Boeing Frontiers
February 2003
Volume 01, Issue 09
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F/A-22 RaptorNellis AFB gets its first F/A-22

The U.S. Air Force's Air Warfare Center at Nellis Air Force Base, Nev., in January commemorated the arrival of its first F/A-22 Raptor. The Air Force will use the aircraft, Raptor 12, initially to teach operational test pilots and maintenance personnel how to fly and repair the aircraft safely and effectively. Eventually, pilots will use the aircraft and seven forthcoming F/A-22s assigned to the unit to develop the tactics, techniques and procedures for future combat. In addition, the first Air Force maintenance training classes began last month at Nellis, utilizing Boeing classrooms and labs, in preparation for Raptor 12's arrival. Boeing builds the F/A-22's wings and aft fuselage sections, and is responsible for avionics integration and testing, as well as training.

ATM adds new VP

Gina DeSimone joins Air Traffic Management as vice president of Engineering & Programs, effective Feb. 3. She replaces Dennis Muilenburg, who has taken on a new role as vice president, Future Combat Systems Milestone B program manager. In accordance with ATM's new organizational structure, DeSimone will oversee the execution of ATM programs and engineering activities that support the business unit's goals. She will also serve as a member of ATM President John Hayhurst's leadership team. DeSimone, who is currently the senior site executive at the Boeing facility in Huntsville, Ala., will be based in ATM's McLean, Va., office.

Sea Launch retained for Intelsat mission

Sea Launch has negotiated an agreement with Intelsat to reassign an earlier launch contract to a future payload requirement. Following Intelsat's decisions to terminate the Intelsat 10-01 mission, slated for a 2003 launch on a Sea Launch Zenit-3SL rocket, and launch the Intelsat 10-02 payload on a Proton vehicle, Intelsat elected to negotiate with Sea Launch for a firm future launch service. "We are delighted that we have been successful in negotiating a continuation of this contract," said Ramu Potarazu, president of Intelsat Global Service Corp. Boeing is a 40-percent partner in Long Beach, Calif.-based Sea Launch.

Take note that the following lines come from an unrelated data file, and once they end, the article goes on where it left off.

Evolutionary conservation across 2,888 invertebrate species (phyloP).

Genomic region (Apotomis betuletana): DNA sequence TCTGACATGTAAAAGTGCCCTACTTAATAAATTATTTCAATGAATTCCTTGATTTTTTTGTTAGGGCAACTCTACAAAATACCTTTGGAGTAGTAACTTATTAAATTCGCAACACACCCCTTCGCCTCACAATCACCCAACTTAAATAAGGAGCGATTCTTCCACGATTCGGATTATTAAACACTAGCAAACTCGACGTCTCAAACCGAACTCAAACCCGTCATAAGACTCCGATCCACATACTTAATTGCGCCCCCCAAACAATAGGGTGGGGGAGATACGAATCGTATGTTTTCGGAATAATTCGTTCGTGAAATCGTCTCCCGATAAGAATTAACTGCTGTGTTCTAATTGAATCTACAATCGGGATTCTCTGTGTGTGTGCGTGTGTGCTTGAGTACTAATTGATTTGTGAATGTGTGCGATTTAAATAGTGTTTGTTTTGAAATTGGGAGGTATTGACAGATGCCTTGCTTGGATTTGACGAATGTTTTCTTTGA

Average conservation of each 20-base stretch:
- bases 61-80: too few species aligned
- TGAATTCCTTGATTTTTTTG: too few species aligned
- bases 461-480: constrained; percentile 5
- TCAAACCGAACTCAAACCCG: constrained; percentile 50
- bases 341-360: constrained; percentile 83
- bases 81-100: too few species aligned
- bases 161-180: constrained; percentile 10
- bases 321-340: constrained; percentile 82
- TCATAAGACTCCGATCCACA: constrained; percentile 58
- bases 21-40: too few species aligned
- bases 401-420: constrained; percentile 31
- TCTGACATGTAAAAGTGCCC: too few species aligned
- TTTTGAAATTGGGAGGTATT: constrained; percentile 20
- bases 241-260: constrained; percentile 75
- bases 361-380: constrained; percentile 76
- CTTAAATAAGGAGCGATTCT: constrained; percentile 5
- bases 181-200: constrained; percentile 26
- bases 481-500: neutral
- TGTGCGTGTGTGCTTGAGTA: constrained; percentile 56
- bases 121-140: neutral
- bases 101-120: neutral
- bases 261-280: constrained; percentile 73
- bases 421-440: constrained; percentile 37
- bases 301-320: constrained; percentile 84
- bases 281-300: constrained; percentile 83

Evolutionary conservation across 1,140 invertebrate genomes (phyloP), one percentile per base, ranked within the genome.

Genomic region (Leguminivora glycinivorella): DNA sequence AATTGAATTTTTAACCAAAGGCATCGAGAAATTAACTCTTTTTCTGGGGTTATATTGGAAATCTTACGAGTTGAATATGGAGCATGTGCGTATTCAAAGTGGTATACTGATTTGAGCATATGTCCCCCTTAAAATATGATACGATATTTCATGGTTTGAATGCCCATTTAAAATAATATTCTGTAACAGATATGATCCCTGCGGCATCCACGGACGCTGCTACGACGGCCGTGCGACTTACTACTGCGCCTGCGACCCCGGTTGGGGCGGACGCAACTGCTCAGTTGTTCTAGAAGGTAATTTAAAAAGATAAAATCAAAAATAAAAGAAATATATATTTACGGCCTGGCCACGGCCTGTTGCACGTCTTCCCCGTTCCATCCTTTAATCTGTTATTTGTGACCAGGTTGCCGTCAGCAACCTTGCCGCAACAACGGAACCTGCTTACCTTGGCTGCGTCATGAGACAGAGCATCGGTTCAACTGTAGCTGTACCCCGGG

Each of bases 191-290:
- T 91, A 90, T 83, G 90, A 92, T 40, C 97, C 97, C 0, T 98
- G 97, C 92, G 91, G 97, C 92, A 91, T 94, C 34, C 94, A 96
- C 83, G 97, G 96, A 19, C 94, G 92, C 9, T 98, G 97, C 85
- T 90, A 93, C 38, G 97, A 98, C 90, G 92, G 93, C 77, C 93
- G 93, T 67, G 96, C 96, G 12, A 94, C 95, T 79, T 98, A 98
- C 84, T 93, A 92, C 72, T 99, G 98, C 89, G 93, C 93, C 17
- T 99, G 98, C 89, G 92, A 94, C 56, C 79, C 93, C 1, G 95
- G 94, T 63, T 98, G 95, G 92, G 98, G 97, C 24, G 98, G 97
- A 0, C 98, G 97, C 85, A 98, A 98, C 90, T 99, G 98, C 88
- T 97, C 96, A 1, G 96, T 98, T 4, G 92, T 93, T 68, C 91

Enhanced-security flight deck door certification complete

Boeing on Jan. 9 received certification for two 747 enhanced security flight deck door configurations. The certifications mean that Boeing has received approval for all of its Boeing twin-aisle offerings —11 configurations of the 747, 767 and 777. The Interiors Center of Excellence for Commercial Aviation Services has contracted to deliver 1,500 door kits in time for airline customers to meet the federally mandated date of April 9, 2003. To date, it has delivered more than 50 percent of the kits.

First Delta IV at VAFB

The Jan. 19 arrival of the Boeing Delta IV rocket at Vandenberg Air Force Base, Calif., puts the U.S. Air Force one step closer to launching its first West Coast Evolved Expendable Launch Vehicle mission. The Delta IV fairing and common booster core, which includes the Rocketdyne RS-68 main engine, was transported aboard the Motor Vessel Delta Mariner from the Boeing rocket manufacturing plant in Decatur, Ala., to Space Launch Complex 6 at Vandenberg. While at SLC-6, the common booster core will be mated with the second stage and launch mate unit at the Horizontal Integration Facility, in preparation for the launch of a satellite for the National Reconnaissance Office. The mission is scheduled for the end of 2003.

X-50AX-50A gets the go-ahead for flight test